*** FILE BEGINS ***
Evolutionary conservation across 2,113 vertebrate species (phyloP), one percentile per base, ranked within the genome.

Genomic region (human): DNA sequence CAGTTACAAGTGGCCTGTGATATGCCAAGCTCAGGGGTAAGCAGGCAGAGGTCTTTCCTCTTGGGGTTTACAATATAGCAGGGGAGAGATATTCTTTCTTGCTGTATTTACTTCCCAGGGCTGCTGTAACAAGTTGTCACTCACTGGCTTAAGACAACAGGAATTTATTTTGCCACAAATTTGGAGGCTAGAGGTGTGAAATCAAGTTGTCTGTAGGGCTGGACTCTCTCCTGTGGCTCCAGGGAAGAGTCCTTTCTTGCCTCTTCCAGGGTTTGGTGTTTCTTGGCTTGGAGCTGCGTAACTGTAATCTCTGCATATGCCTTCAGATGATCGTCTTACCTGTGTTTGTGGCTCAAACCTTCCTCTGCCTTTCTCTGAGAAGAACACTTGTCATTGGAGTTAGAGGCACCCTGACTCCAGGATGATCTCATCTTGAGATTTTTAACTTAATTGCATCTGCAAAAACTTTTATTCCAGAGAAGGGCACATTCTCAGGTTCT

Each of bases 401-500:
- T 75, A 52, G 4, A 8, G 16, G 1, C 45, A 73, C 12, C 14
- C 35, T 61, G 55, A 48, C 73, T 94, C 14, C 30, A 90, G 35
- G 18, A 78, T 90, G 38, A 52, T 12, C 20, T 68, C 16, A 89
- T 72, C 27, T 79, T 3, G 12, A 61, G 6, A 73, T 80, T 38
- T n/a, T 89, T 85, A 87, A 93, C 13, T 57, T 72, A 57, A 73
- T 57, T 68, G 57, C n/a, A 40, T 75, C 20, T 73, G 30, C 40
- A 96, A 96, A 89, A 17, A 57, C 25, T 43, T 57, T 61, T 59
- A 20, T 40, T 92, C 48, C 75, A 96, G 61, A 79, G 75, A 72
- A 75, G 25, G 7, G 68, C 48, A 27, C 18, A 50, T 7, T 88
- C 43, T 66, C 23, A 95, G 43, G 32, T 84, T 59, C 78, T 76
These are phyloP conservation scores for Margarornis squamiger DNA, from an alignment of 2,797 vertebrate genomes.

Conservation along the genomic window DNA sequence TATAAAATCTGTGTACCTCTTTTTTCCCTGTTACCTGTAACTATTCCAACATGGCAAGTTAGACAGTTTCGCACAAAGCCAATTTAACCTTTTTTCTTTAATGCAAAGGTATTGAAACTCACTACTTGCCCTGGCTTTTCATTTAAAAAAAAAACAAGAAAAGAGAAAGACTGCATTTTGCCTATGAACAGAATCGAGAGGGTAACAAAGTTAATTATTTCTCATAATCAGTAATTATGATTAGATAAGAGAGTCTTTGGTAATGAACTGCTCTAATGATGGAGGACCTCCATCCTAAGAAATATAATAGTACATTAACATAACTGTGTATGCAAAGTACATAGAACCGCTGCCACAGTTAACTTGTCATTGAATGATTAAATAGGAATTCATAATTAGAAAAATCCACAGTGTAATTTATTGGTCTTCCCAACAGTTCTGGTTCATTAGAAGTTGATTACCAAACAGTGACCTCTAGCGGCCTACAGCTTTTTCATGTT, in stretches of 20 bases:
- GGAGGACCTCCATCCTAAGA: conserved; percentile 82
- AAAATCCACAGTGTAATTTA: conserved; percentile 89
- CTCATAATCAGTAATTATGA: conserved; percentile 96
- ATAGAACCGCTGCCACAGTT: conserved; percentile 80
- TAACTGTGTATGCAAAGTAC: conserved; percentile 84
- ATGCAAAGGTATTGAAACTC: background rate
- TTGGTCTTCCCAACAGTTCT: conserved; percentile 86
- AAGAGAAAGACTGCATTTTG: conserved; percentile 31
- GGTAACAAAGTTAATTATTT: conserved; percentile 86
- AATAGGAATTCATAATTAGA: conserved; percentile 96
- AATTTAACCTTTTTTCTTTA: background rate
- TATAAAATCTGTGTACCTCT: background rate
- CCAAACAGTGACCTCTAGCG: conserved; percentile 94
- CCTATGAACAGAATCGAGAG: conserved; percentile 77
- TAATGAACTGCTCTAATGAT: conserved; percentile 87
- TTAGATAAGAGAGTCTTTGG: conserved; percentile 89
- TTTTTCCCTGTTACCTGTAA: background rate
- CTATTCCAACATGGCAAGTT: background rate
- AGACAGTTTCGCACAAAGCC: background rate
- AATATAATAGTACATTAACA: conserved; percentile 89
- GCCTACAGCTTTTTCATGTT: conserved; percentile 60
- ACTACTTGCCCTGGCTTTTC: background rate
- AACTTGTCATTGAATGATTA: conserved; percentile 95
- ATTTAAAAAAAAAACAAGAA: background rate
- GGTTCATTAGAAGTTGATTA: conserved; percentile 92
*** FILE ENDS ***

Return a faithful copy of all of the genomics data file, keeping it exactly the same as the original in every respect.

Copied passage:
Evolutionary conservation across 2,113 vertebrate species (phyloP), one percentile per base, ranked within the genome.

Genomic region (human): DNA sequence CAGTTACAAGTGGCCTGTGATATGCCAAGCTCAGGGGTAAGCAGGCAGAGGTCTTTCCTCTTGGGGTTTACAATATAGCAGGGGAGAGATATTCTTTCTTGCTGTATTTACTTCCCAGGGCTGCTGTAACAAGTTGTCACTCACTGGCTTAAGACAACAGGAATTTATTTTGCCACAAATTTGGAGGCTAGAGGTGTGAAATCAAGTTGTCTGTAGGGCTGGACTCTCTCCTGTGGCTCCAGGGAAGAGTCCTTTCTTGCCTCTTCCAGGGTTTGGTGTTTCTTGGCTTGGAGCTGCGTAACTGTAATCTCTGCATATGCCTTCAGATGATCGTCTTACCTGTGTTTGTGGCTCAAACCTTCCTCTGCCTTTCTCTGAGAAGAACACTTGTCATTGGAGTTAGAGGCACCCTGACTCCAGGATGATCTCATCTTGAGATTTTTAACTTAATTGCATCTGCAAAAACTTTTATTCCAGAGAAGGGCACATTCTCAGGTTCT

Each of bases 401-500:
- T 75, A 52, G 4, A 8, G 16, G 1, C 45, A 73, C 12, C 14
- C 35, T 61, G 55, A 48, C 73, T 94, C 14, C 30, A 90, G 35
- G 18, A 78, T 90, G 38, A 52, T 12, C 20, T 68, C 16, A 89
- T 72, C 27, T 79, T 3, G 12, A 61, G 6, A 73, T 80, T 38
- T n/a, T 89, T 85, A 87, A 93, C 13, T 57, T 72, A 57, A 73
- T 57, T 68, G 57, C n/a, A 40, T 75, C 20, T 73, G 30, C 40
- A 96, A 96, A 89, A 17, A 57, C 25, T 43, T 57, T 61, T 59
- A 20, T 40, T 92, C 48, C 75, A 96, G 61, A 79, G 75, A 72
- A 75, G 25, G 7, G 68, C 48, A 27, C 18, A 50, T 7, T 88
- C 43, T 66, C 23, A 95, G 43, G 32, T 84, T 59, C 78, T 76
These are phyloP conservation scores for Margarornis squamiger DNA, from an alignment of 2,797 vertebrate genomes.

Conservation along the genomic window DNA sequence TATAAAATCTGTGTACCTCTTTTTTCCCTGTTACCTGTAACTATTCCAACATGGCAAGTTAGACAGTTTCGCACAAAGCCAATTTAACCTTTTTTCTTTAATGCAAAGGTATTGAAACTCACTACTTGCCCTGGCTTTTCATTTAAAAAAAAAACAAGAAAAGAGAAAGACTGCATTTTGCCTATGAACAGAATCGAGAGGGTAACAAAGTTAATTATTTCTCATAATCAGTAATTATGATTAGATAAGAGAGTCTTTGGTAATGAACTGCTCTAATGATGGAGGACCTCCATCCTAAGAAATATAATAGTACATTAACATAACTGTGTATGCAAAGTACATAGAACCGCTGCCACAGTTAACTTGTCATTGAATGATTAAATAGGAATTCATAATTAGAAAAATCCACAGTGTAATTTATTGGTCTTCCCAACAGTTCTGGTTCATTAGAAGTTGATTACCAAACAGTGACCTCTAGCGGCCTACAGCTTTTTCATGTT, in stretches of 20 bases:
- GGAGGACCTCCATCCTAAGA: conserved; percentile 82
- AAAATCCACAGTGTAATTTA: conserved; percentile 89
- CTCATAATCAGTAATTATGA: conserved; percentile 96
- ATAGAACCGCTGCCACAGTT: conserved; percentile 80
- TAACTGTGTATGCAAAGTAC: conserved; percentile 84
- ATGCAAAGGTATTGAAACTC: background rate
- TTGGTCTTCCCAACAGTTCT: conserved; percentile 86
- AAGAGAAAGACTGCATTTTG: conserved; percentile 31
- GGTAACAAAGTTAATTATTT: conserved; percentile 86
- AATAGGAATTCATAATTAGA: conserved; percentile 96
- AATTTAACCTTTTTTCTTTA: background rate
- TATAAAATCTGTGTACCTCT: background rate
- CCAAACAGTGACCTCTAGCG: conserved; percentile 94
- CCTATGAACAGAATCGAGAG: conserved; percentile 77
- TAATGAACTGCTCTAATGAT: conserved; percentile 87
- TTAGATAAGAGAGTCTTTGG: conserved; percentile 89
- TTTTTCCCTGTTACCTGTAA: background rate
- CTATTCCAACATGGCAAGTT: background rate
- AGACAGTTTCGCACAAAGCC: background rate
- AATATAATAGTACATTAACA: conserved; percentile 89
- GCCTACAGCTTTTTCATGTT: conserved; percentile 60
- ACTACTTGCCCTGGCTTTTC: background rate
- AACTTGTCATTGAATGATTA: conserved; percentile 95
- ATTTAAAAAAAAAACAAGAA: background rate
- GGTTCATTAGAAGTTGATTA: conserved; percentile 92